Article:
David Keirsey had a soft spot in his heart for the Artisans, and you can find a free sample ISTP Guide to Interacting With Your Employee PDF on his website--a must read for an ISTP boss dealing with Guardian employees. 


ISTPs were rated by psychologists as one of the three types most likely to have trouble in school.  A study found that they were overrepresented in high school programs for at-risk students.  In addition, they have some of the lowest college retention rates.  ISTPs find it helpful (and indeed prefer) not to be involved with many extracurricular activities during college. 

They tend to do average on aptitude tests, but their grades are typically lower than average.  The competitive side of school may attract them; for instance, a study of students participating in the Academic Decathalon, a national scholastic competition, found that ST and SP types were overrepresented (though still in the minority).  If it were possible to win tests rather than to just pass them, ISTPs would probably receive much better grades. 

ISTPs were overrepresented in a sample of male scholarship athletes.


ISTPs have low stress compared to most other types.  A study of type and areas of stress found that not only were ISTPs not in the "high stress" group for any area, but they were also in the "low stress" group for the areas "Finances" and "Balancing home and work."  Be that as it may, ISTPs were nevertheless the type second most likely to report heart disease and hypertension.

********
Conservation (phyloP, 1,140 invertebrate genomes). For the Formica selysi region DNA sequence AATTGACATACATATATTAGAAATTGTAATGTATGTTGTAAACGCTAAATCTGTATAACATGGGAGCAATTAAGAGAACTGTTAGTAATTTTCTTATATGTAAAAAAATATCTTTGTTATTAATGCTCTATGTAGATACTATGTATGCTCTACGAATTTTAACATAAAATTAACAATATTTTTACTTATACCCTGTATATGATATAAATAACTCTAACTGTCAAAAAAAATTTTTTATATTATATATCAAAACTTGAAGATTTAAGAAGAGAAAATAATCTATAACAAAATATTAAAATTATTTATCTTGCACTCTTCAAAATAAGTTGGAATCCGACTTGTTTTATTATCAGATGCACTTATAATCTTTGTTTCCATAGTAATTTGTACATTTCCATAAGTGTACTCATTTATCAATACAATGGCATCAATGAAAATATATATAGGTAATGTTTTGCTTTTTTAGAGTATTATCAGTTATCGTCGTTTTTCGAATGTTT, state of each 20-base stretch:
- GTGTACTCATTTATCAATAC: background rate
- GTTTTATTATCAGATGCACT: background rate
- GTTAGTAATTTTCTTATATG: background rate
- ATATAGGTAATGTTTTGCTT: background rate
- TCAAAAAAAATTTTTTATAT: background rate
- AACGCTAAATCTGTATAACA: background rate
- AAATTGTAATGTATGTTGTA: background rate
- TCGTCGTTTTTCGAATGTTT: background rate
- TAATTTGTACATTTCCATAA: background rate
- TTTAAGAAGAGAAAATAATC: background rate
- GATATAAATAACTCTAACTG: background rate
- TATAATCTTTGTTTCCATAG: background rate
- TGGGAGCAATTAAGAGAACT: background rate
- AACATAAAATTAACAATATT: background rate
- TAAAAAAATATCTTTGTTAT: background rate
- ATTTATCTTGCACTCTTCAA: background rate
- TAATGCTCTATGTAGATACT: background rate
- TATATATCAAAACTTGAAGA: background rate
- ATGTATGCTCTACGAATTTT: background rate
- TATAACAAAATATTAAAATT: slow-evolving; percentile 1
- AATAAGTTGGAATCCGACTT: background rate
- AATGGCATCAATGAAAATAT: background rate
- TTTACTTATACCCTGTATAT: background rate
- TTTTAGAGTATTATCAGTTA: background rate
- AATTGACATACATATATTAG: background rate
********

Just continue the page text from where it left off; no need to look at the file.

How do ISTPs cope with stress?  The study found that they were the type most likely to "Get upset or angry and show it" (as opposed to not showing it).  They were also among the top four types for "Watching televsion."  ISTPs were the type least likely to use the coping methods "Talk to someone close" or "Talk to professional" or "Exercise." 



David Keirsey had a soft spot in his heart for the Artisans, and you can find a free sample ISTP Guide to Interacting With Your Employee PDF on his website--a must read for an ISTP boss dealing with Guardian employees.


A study found that the favorite ISTP activity was "Playing with computers or video games."  This was the only leisure pastime that ISTPs were overrepresented for.  They were underrepresented for the pastimes of "Listening to music" and "Writing." 


Type Dynamics and Cognitive Functions (Or Not)

I won't be covering type dynamics or cognitive functions here.  Type junkies may be wondering why not, since Ti, Se, Ni, and Fe are widely considered to be characteristic of ISTPs.  But there is doubt over whether the cognitive functions exist.  You can read about it here

Although many of the observations that have been explained by cognitive function theory are valid, many simply are not.  I believe that cognitive function theory causes more confusion than it clears up--particularly in the all-important area of figuring out one's type.  I just don't see much point in pouring more time and effort into a bucket so full of holes, and have opted to leave out this part of type theory.

Post-Apocalyptic Survival for ISTPs

Does your type have what it takes to survive the end of the world, or will you be eaten by monsters?  Read on and find your fate...or don't, and die in unimaginable agony.  The choice is up to you.

Famous ISTPs

Real People

Fictional People

Action Heroes

  • Jason Bourne - Ex-CIA assassin (From the Bourne movies)
  • Illya Kuryakin - An international spy.  (From the TV show "The Man from U.N.C.L.E.")


Books of Interest